Thereupon Ola gave a beautiful description of how brave the little girl had been, and of how she had won the admiration and sympathy of everyone.

“Is that the girl you want to take into your tent?” asked the fisherman.

“Yes,” returned the Lapp. “When we heard her story we were all deeply touched and said among ourselves that so good a sister would also make a good daughter, and we hoped that she would come to us.”

The fisherman sat quietly thinking a moment. It was plain that he continued the conversation only to please his friend, the Lapp.

“I presume the girl is one of your race?”

“No,” said Ola, “she doesn’t belong to the Samifolk.”

“Perhaps she’s the daughter of some new settler and is accustomed to the life here?”

“No, she’s from the far south,” replied Ola, as if this was of small importance.

The fisherman grew more interested.

“Then I don’t believe that you can take her,” he said. “It’s doubtful if she could stand living in a tent in winter, since she was not brought up that way.”

“She will find kind parents and kind brothers and sisters in the tent,” insisted Ola Serka. “It’s worse to be alone than to freeze.”

The fisherman became more and more zealous to prevent the adoption. It seemed as if he could not bear the thought of a child of Swedish parents being taken in by Laplanders.

“You said just now that she had a father in the mine.”

“He’s dead,” said the Lapp abruptly.

“I suppose you have thoroughly investigated this matter, Ola?”

“What’s the use of going to all that trouble?” disdained the Lapp. “I ought to know! Would the girl and her brother have been obliged to roam about the country if they had a father living? Would two children have been forced to care for themselves if they had a father? The girl herself thinks he’s alive, but I say that he must be dead.”

The man with the tired eyes turned to Ola.

“What is the girl’s name, Ola?” he asked.

The mountaineer thought awhile, then said:

“I can’t remember it. I must ask her.”

“Ask her! Is she already here?”

“She’s down at the camp.”

“What, Ola! Have you taken her in before knowing her father’s wishes?”

“What do I care for her father! If he isn’t dead, he’s probably the kind of man who cares nothing for his child. He may be glad to have another take her in hand.”

The fisherman threw down his rod and rose with an alertness in his movements that bespoke new life.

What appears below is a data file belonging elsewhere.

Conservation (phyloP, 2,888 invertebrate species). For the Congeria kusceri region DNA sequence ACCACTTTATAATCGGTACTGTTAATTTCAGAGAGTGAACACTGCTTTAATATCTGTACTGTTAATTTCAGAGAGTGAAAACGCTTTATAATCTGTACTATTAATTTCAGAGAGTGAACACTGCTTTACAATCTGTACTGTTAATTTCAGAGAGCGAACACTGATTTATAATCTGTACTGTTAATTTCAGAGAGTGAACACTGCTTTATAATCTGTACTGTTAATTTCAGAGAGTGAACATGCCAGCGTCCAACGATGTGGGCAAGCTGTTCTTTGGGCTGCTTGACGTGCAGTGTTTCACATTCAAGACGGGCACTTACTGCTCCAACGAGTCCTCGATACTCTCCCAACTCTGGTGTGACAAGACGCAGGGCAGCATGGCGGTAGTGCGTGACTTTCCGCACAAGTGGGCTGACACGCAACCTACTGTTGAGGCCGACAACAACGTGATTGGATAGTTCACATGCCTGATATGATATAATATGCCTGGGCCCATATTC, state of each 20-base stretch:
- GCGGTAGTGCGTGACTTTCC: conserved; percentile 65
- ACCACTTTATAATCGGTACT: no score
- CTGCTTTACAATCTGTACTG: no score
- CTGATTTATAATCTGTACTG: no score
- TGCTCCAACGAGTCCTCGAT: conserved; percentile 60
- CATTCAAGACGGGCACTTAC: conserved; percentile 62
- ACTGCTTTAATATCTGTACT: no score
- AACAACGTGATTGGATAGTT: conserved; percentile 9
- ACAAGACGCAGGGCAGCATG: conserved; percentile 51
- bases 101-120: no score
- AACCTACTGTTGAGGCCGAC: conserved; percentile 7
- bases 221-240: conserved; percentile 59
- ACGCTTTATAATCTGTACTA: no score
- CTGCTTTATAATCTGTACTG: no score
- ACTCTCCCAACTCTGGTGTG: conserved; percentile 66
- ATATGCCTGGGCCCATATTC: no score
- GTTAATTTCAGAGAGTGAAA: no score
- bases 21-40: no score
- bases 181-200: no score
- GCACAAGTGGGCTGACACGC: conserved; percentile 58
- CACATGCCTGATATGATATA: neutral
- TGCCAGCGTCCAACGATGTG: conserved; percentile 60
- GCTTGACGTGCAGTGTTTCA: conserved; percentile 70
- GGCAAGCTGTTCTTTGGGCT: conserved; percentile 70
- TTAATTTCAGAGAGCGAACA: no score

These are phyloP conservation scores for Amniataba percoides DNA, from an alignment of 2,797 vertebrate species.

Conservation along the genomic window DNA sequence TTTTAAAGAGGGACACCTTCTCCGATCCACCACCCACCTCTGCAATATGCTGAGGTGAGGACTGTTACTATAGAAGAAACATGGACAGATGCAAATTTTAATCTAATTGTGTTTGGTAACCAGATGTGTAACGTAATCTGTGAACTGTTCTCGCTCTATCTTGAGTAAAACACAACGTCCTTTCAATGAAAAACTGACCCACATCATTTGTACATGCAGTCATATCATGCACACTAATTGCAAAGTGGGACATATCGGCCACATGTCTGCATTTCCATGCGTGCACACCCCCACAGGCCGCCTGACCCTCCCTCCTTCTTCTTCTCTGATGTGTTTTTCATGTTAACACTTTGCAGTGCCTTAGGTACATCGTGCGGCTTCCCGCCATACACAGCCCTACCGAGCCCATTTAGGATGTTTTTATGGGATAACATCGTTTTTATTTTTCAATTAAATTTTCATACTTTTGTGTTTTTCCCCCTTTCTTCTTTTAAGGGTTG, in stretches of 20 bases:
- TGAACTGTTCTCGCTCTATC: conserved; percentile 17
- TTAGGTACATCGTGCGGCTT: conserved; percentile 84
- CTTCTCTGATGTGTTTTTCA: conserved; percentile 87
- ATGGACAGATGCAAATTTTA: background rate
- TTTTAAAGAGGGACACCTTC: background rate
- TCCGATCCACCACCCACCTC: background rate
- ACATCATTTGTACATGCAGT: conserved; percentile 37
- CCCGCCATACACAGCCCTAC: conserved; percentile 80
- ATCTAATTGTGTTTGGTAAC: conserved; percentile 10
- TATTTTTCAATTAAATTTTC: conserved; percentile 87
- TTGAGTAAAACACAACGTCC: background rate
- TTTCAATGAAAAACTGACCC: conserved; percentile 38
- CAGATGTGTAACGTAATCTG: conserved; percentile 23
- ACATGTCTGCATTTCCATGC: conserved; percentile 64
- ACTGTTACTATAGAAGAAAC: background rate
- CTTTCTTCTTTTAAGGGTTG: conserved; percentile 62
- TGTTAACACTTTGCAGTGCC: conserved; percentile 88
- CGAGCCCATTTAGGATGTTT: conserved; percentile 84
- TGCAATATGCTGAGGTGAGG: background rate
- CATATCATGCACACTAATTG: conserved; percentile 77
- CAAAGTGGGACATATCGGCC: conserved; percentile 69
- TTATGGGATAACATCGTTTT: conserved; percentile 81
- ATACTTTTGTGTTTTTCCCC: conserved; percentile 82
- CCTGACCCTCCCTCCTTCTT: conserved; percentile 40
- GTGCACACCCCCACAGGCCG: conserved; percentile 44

“I don’t think her father can be like other folk,” continued the mountaineer. “I dare say he is a man who is haunted by gloomy forebodings and therefore can not work steadily. What kind of a father would that be for the girl?”

While Ola was talking the fisherman started up the strand.

“Where are you going?” queried the Lapp.

“I’m going to have a look at your foster-daughter, Ola.”

“Good!” said the Lapp. “Come along and meet her. I think you’ll say that she will be a good daughter to me.”

The Swede rushed on so rapidly that the Laplander could hardly keep pace with him.

After a moment Ola said to his companion:

“Now I recall that her name is Osa⁠—this girl I’m adopting.”

The other man only kept hurrying along and old Ola Serka was so well pleased that he wanted to laugh aloud.

When they came in sight of the tents, Ola said a few words more.

“She came here to us Samifolk to find her father and not to become my foster-child. But if she doesn’t find him, I shall be glad to keep her in my tent.”

The fisherman hastened all the faster.

“I might have known that he would be alarmed when I threatened to take his daughter into the Lapps’ quarters,” laughed Ola to himself.

When the man from Kiruna, who had brought Osa to the tent, turned back later in the day, he had two people with him in the boat, who sat close together, holding hands⁠—as if they never again wanted to part.

They were Jon Esserson and his daughter. Both were unlike what they had been a few hours earlier.

The father looked less bent and weary and his eyes were clear and good, as if at last he had found the answer to that which had troubled him so long.

Osa, the goose girl, did not glance longingly about, for she had found someone to care for her, and now she could be a child again.